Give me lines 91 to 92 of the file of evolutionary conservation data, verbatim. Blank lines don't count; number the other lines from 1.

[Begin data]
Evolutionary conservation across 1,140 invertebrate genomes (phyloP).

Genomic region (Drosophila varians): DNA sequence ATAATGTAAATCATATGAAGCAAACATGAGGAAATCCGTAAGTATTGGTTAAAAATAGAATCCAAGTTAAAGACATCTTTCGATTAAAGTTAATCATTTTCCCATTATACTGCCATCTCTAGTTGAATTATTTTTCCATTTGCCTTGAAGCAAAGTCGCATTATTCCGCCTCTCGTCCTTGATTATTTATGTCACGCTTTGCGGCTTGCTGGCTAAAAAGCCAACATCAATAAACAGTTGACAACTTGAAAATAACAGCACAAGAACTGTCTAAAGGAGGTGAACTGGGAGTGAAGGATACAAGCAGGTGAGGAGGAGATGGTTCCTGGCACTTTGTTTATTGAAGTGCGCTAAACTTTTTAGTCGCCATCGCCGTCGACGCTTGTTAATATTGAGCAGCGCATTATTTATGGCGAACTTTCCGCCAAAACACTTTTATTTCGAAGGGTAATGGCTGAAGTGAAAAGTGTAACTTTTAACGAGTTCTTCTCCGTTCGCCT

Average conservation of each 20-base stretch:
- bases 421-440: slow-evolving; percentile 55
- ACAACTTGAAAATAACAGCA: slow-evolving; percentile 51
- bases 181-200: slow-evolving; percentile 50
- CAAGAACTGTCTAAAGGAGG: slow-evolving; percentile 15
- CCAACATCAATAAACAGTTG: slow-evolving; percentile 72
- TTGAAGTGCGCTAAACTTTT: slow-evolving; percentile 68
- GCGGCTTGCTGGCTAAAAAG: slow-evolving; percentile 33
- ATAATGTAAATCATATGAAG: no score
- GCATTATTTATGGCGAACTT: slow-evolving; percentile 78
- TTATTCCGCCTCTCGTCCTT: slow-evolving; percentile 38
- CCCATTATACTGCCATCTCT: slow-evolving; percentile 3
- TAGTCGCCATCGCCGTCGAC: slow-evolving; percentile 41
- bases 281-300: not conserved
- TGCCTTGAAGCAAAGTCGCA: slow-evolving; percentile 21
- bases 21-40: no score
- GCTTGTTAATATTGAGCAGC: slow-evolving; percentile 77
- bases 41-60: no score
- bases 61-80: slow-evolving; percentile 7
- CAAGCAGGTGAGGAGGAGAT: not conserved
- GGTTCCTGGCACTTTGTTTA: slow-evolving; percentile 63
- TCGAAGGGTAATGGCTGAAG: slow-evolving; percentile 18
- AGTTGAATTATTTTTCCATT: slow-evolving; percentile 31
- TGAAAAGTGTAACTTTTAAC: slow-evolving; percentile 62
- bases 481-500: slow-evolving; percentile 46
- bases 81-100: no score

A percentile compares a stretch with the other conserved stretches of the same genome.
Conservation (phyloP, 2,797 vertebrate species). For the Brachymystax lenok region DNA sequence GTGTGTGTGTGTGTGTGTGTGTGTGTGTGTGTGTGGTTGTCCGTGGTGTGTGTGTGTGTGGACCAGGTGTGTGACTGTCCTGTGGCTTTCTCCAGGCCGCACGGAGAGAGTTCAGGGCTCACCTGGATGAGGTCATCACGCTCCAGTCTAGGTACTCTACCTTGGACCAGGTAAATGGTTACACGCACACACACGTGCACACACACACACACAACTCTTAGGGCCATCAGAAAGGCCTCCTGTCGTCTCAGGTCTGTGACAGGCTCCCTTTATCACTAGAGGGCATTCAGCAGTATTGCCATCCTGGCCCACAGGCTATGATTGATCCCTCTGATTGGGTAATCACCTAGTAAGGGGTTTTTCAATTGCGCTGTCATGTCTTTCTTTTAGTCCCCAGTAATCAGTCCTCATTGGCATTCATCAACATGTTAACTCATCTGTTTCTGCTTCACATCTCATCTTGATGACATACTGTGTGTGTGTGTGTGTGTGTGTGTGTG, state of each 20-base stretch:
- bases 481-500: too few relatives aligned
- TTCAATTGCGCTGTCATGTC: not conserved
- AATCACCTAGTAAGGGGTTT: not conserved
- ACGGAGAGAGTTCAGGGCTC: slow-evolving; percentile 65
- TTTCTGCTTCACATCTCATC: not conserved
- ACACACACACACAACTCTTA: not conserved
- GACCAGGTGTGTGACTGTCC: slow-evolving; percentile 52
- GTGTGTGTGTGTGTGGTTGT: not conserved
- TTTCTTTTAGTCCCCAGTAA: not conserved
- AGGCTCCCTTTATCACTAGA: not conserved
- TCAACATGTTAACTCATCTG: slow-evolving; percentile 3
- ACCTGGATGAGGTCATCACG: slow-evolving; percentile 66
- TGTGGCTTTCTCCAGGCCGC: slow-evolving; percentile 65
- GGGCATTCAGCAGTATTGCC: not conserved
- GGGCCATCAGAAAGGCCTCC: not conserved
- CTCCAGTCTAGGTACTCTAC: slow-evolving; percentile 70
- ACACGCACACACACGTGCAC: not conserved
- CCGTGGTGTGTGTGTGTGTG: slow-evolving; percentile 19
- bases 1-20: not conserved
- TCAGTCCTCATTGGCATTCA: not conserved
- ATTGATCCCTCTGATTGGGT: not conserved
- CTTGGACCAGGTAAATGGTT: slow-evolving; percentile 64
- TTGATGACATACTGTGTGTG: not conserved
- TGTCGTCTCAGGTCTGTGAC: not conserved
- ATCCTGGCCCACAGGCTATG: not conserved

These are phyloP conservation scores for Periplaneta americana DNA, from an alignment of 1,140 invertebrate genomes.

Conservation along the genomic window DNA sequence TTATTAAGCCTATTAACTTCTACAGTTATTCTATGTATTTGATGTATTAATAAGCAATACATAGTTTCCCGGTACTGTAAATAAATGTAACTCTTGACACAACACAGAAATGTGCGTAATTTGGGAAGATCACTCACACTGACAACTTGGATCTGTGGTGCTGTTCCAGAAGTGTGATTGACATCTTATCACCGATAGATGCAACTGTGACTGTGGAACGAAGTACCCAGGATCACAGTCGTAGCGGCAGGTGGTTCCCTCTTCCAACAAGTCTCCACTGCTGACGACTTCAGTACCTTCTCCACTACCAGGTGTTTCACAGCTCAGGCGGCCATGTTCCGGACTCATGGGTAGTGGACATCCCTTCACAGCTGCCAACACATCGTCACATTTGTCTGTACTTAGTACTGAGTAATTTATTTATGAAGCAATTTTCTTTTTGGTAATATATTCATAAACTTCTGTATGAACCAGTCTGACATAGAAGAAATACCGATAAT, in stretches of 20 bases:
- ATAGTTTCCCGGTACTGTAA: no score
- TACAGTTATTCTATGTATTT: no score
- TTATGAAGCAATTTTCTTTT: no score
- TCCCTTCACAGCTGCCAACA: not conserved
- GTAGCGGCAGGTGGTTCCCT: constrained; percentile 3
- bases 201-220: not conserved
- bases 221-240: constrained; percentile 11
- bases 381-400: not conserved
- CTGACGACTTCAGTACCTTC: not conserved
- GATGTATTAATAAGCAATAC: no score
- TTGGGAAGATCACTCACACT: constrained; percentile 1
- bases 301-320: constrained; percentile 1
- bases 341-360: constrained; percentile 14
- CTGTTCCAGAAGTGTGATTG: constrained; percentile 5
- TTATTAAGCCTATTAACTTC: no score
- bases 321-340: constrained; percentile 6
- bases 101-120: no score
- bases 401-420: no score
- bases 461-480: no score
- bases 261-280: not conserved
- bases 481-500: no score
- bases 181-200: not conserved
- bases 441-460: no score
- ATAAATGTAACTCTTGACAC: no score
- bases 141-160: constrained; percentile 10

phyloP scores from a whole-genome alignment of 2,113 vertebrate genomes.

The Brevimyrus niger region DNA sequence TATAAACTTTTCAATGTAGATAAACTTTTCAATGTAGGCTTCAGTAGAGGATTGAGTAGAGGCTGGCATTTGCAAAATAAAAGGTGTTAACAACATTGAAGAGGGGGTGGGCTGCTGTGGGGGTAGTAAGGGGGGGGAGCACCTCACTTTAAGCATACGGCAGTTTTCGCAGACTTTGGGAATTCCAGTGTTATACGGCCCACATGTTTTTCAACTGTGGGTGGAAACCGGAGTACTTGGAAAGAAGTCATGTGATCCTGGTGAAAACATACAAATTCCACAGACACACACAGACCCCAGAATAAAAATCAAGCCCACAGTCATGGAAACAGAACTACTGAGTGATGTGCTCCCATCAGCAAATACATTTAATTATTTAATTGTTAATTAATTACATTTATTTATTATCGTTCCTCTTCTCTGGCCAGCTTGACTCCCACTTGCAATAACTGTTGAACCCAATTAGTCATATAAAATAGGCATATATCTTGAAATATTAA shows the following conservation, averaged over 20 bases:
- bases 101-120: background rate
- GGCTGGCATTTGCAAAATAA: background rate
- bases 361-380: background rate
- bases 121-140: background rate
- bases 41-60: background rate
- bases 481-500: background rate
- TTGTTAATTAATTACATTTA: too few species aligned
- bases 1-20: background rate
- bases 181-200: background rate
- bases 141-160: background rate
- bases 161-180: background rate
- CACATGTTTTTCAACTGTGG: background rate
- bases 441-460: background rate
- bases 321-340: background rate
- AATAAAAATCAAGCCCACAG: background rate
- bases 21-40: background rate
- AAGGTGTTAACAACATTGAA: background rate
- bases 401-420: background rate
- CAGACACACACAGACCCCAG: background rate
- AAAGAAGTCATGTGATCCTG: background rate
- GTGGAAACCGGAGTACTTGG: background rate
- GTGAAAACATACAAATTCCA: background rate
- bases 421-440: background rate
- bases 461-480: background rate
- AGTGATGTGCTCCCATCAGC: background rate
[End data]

- TTGTTAATTAATTACATTTA: too few species aligned
- bases 1-20: background rate